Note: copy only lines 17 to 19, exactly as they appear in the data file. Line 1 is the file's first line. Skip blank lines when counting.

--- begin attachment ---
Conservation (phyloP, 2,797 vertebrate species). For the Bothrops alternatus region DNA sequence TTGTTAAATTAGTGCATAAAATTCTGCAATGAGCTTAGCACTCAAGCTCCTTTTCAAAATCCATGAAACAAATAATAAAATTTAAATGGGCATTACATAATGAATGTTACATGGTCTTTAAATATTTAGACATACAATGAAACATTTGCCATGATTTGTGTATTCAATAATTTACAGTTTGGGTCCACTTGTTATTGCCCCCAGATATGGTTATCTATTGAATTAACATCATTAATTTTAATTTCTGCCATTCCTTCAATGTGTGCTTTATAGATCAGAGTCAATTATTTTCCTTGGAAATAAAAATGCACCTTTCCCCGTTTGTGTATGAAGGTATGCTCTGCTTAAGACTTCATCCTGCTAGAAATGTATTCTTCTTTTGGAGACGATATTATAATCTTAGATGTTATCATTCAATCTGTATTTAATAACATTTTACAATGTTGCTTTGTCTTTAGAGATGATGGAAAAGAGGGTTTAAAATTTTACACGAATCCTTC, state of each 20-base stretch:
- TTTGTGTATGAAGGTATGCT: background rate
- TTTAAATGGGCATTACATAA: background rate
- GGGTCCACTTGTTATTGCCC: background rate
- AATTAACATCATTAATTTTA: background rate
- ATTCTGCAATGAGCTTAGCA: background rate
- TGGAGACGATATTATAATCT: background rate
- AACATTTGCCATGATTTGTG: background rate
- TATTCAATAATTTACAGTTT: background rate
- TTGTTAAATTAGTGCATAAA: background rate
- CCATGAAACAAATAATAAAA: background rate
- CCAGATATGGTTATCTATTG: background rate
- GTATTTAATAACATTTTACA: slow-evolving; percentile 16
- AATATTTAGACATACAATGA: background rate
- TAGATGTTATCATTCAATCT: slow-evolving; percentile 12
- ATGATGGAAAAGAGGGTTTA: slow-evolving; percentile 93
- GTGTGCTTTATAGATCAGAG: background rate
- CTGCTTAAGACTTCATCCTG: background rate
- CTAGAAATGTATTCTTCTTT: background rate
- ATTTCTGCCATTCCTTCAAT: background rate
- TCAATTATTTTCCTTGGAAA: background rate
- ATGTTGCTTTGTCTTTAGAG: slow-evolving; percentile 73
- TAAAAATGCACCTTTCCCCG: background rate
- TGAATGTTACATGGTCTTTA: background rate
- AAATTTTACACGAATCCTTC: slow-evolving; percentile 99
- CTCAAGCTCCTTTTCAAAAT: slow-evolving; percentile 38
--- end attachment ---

- GTGTGCTTTATAGATCAGAG: background rate
- CTGCTTAAGACTTCATCCTG: background rate
- CTAGAAATGTATTCTTCTTT: background rate